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School's mission is to be a girl magnet

ATTOCK, Pakistan – Walking through the Ersari Elementary School in this town 90 minutes north of Islamabad, we were struck by how dedicated the students were to their studies. 

In cramped classrooms across two small buildings, children ranging in ages 5 to 16 diligently followed their lessons, each one of the estimated 300 students in a clean, pressed uniform.

Adrienne Mong/ NBC News

Student retention is a problem at the Ersari Elementary School because many parents want their children to begin working as soon as they reach 15 or 16.

And despite the distraction of having our NBC cameraman, Faisal Tariq, and I slipping in and out of rooms with our cameras, they listened closely to their teachers, reciting after them phrases in English, Urdu or Dari.

The students all come from Afghan refugee families who live in Attock, Pakistan.  In fact, the student body is a microcosm of Afghanistan: the children are Pashtun, Hazara, Turkoman, Uzbek and Persian.

For 15 years, the Afghan community has been sending its children to Ersari Elementary School, which was set up in 1995 by Barakat, an NGO based in Boston.  http://barakatworld.org/ 

An American carpet manufacturer, Chris Walter, and his Afghan business partner, Habibullah Karimi, founded the organization, which runs schools in Afghanistan, Pakistan and India.

At the school in Pakistan, which is staffed by local employees, the students learn English, Urdu, Dari, Pashto, arithmetic, science, Islamic studies and social studies.

“We wanted to address the needs of the substantial Afghan refugee population in Pakistan,” said Lyla Hardesty, Barakat’s interim executive director. Hardesty was touring the NGO’s three schools in Pakistan to assess their progress --and what she saw on her first visit to the country impressed her.

“The teachers and the principals at the schools really know the community. They know all their students and they know the parents,” she said.

Pakistan is educating some Afghan refugee children. It is an education that they would otherwise not have the opportunity to get. NBC's Adrienne Mong reports.

Trouble retaining students
This connection has proved invaluable, building trust between the schools and the often distrustful refugee population.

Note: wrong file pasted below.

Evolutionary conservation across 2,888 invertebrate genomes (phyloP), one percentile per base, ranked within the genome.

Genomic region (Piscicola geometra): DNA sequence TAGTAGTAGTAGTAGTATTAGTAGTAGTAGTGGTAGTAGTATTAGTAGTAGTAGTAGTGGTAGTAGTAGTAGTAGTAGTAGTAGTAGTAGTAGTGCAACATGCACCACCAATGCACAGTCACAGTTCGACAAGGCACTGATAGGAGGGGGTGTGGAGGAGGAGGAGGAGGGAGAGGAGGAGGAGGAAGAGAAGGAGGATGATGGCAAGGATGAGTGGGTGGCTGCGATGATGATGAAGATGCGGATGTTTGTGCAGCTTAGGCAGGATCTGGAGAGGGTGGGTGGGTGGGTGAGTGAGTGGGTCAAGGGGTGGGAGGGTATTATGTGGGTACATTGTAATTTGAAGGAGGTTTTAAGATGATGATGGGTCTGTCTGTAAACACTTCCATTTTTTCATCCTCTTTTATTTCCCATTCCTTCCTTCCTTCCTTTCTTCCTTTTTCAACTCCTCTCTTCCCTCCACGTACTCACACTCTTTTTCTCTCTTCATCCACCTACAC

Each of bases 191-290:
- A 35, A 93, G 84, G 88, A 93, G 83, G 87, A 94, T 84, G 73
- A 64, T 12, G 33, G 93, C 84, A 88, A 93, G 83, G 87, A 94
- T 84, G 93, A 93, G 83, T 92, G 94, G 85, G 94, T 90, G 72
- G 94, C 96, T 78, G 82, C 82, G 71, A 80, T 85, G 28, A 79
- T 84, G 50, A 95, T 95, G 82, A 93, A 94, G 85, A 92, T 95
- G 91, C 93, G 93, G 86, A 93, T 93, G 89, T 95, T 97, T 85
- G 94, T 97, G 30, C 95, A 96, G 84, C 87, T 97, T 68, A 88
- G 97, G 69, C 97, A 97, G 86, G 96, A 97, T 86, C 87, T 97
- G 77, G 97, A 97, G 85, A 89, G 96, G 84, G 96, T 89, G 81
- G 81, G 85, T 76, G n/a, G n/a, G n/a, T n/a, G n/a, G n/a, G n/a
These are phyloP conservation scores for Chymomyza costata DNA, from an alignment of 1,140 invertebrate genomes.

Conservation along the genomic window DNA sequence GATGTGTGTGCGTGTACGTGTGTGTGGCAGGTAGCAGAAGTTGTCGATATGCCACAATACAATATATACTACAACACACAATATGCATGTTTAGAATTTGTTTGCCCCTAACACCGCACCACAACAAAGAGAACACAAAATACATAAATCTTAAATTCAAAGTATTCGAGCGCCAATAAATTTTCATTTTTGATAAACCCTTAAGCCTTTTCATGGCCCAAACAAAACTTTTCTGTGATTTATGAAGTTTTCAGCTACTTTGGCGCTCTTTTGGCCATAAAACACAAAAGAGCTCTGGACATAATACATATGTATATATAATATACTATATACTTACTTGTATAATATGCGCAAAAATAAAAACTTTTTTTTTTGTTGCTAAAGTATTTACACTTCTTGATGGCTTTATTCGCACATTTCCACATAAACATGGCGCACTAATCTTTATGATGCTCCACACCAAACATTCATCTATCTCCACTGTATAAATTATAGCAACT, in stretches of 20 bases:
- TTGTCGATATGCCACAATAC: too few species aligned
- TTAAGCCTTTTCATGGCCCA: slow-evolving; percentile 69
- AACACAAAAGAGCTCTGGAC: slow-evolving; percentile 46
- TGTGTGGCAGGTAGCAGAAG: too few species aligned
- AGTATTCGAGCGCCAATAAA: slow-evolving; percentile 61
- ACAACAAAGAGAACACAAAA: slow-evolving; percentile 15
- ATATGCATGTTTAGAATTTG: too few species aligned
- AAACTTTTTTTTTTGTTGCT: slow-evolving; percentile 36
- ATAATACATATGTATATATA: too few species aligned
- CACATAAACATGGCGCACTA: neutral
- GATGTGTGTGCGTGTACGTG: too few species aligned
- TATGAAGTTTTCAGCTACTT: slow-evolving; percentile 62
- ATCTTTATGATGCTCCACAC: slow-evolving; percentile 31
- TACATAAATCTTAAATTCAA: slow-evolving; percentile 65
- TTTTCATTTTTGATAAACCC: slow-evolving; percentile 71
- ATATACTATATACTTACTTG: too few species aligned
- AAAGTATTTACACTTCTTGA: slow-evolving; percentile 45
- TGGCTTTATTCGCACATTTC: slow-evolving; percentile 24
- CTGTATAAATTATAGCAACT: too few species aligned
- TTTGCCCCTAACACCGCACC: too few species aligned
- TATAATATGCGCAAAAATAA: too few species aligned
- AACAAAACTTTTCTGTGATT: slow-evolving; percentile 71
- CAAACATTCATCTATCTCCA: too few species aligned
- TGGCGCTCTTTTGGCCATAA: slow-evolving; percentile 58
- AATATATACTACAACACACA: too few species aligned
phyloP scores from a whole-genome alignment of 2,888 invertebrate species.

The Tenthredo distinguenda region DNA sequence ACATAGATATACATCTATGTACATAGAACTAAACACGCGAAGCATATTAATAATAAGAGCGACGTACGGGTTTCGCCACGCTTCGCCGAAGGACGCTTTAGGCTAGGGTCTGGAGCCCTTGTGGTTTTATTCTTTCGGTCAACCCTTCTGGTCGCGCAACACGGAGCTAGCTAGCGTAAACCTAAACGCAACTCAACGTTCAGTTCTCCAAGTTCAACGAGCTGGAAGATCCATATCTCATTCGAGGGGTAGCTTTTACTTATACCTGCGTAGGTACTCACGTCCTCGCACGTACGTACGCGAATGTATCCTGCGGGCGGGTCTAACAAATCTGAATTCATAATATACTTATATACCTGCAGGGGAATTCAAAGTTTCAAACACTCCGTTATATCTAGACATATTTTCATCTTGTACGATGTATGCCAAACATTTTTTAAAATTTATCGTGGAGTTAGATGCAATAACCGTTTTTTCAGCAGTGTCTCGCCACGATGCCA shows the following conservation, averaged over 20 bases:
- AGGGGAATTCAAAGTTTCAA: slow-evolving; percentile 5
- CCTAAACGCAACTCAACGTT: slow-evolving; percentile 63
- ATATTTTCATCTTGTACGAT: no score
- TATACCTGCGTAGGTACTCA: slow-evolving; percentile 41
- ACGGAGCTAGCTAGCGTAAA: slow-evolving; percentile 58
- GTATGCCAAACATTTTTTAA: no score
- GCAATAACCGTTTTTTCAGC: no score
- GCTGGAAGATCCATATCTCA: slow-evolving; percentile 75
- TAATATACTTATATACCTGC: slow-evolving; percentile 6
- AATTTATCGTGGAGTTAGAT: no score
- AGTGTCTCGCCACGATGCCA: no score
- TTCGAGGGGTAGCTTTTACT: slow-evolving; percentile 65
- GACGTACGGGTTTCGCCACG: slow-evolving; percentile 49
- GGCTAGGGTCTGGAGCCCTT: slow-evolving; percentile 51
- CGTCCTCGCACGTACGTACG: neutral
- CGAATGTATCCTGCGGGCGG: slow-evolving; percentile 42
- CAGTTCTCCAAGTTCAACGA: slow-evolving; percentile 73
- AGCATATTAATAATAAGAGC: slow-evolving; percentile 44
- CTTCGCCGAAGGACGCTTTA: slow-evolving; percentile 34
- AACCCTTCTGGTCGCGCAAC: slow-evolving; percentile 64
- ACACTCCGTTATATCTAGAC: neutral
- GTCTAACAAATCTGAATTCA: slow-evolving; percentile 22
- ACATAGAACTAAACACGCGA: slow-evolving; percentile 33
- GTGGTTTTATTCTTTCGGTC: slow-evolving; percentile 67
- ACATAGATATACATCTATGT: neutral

“In 1994, we had 22 students and each of those students was hard-won,” said Hardesty. Today, Barakat counts between 1,200 to 1,500 students in three schools in Pakistan.

Even so, Barakat’s teams of education experts still face an enormous cultural stumbling block in recruiting and retaining students from the Afghan refugee community in Attock.

The community is conservative and very traditional, hence its reluctance to allow daughters to attend school in the first place. And it’s also incredibly impoverished.

“They’re still reluctant to send – especially their girls – to school [once] they’re over the age 15,” said Sumera Sahar, Barakat’s country director in Pakistan. That’s because many of the families want to send their children out to work. 

“So you can see in our classrooms, the overcrowded classrooms [are] in the lower grades, and gradually when you move to the senior classes, the enrollment of both boys and girls is very [much] less.”

The numbers bear out that challenge. Since Ersari opened its doors 15 years ago, only 15 girls have gone on to college. 

‘Bringing them to school is my first success’
“Education is very important,” said Abdul Rehman, an Afghan who helped to start up Ersari and now serves as the school supervisor. “The children who receive an education here, they get good jobs.”

Rehman, a Turkoman who fled his home in Jowzjan, northern Afghanistan, 27 years ago, seems to be the exception to the rule. His daughter is attending medical school and is one of three female graduates from Ersari who are studying to become doctors.
The boys have a better track record: roughly 50 percent of them finish their schooling at Ersari. 

“It’s very important for me and for my future,” said Mahmood Anwar, a 14-year-old also from Jowzjan. He said he dreams about becoming an engineer.

The challenge of keeping kids in school also means Ersari can’t afford a much-needed relocation. “We need more resources,” said Shehnaz Begum, the school’s principal. “The building we have here is too small.”

Indeed, students, especially the younger ones, were crammed into tiny classes with little elbow room. But in order to find a bigger yet affordable space, Ersari’s faculty would have to move the school outside the center of town.  “If we move out of the city, we’ll be too far for the parents, and they won’t send [the children] to school,” said Begum.

So Begum and the teachers figure it’s better to try to educate as many of the children as possible, even if it means cramped conditions.

“Bringing them to school is my first success,” said Sahar. “They are in classrooms.  I consider this as our success, our achievement.”